How Your Radio Works

Radio collecting, preservation and restoration are becoming more and more interesting and more and more challenging.

The interest comes from the increasing variety and complexity of domestic and military equipment available to collectors through informal exchange, swap meets, auctions and online marketplaces.

The complexity comes from two sources: understanding older and often poorly-described equipment designs and their actual performance, and acquiring or hand-manufacturing replacements for parts that may be nearing a century in age.

This book aims to explain the common types of circuitry used in radio receivers, and concentrates on valve radios.

Crystal sets, despite their basic simplicity, derive from such an early stage of the radio art that it's difficult to offer definitive advice.

It's not uncommon to see an extensive collection with no two sets the same!

This book is compiled from 'speaker to aerial'. While this may seem a 'backwards' way of describing radios, it's the recommended method for most fault-finding. If the set is making no sound at all due to a faulty power supply rectifier, there's not much point attacking the aerial circuit.

Accordingly, Chapter 1 begins with the power supply.

Within the topic of valve radios, batteries are another field of confusion and complexity for the fastidious restorer.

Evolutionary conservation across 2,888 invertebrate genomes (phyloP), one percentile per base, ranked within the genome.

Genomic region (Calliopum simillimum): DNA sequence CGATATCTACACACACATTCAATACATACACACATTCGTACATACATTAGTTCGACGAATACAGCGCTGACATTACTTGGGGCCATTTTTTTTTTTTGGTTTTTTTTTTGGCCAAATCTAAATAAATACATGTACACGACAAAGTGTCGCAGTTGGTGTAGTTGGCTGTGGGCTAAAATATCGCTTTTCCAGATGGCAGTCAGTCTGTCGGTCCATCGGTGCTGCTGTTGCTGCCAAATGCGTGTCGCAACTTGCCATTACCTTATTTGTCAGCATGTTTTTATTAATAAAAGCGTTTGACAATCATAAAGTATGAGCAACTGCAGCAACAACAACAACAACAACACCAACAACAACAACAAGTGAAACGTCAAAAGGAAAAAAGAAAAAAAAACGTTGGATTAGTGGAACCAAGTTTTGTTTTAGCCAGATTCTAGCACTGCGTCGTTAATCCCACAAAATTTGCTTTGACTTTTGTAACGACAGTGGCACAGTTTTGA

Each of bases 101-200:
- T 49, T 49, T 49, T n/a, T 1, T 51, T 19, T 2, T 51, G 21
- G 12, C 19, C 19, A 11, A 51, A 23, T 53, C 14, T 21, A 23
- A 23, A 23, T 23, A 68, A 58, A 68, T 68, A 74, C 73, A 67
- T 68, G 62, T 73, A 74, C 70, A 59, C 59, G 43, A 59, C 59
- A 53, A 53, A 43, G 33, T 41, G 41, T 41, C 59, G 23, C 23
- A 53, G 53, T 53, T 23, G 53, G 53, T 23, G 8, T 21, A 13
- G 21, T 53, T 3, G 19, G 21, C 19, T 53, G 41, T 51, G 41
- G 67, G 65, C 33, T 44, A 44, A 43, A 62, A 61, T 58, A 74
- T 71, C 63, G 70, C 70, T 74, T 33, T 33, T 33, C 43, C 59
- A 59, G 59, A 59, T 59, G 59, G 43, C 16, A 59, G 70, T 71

The sheer mass of manufacturers, technologies and packaging make it hard to do justice to this topic.

Interested readers might well contact HRSA members and professional restorers for detailed advice on batteries.

Transistor radios are becoming increasingly sought after, and increasingly expensive.

And, as available examples are 'swept up' into collections, early and rare types are becoming rarer and more expensive in top condition.

Transistors, and their radios, are a topic for another book which the Society may publish in the near future.

The articles in this book were originally published in Radio Waves, the quarterly magazine of the Historical Radio Society of Australia, from April 2010 to April 2012.

A special thankyou to the HRSA's Bill Smith, our Radio Waves editor, for suggesting compilation and publication of the articles herein.

I have used notes sparingly.

They appear thus 0, and are collected at the end of this work.

Special thanks as well to online collections and other sources of some illustrations, including Ernst Erb of www.radiomuseum.org.

This article contains several original drawings. For electronic copies in .PNG format, e-mail me at: ianbatty311@gmail.com

Usage of Drawings
You may use original drawings carrying my name as originator for any non-profit purpose but you may not remove the text that identifies me as the originator of such drawing or drawings.

Ian Batty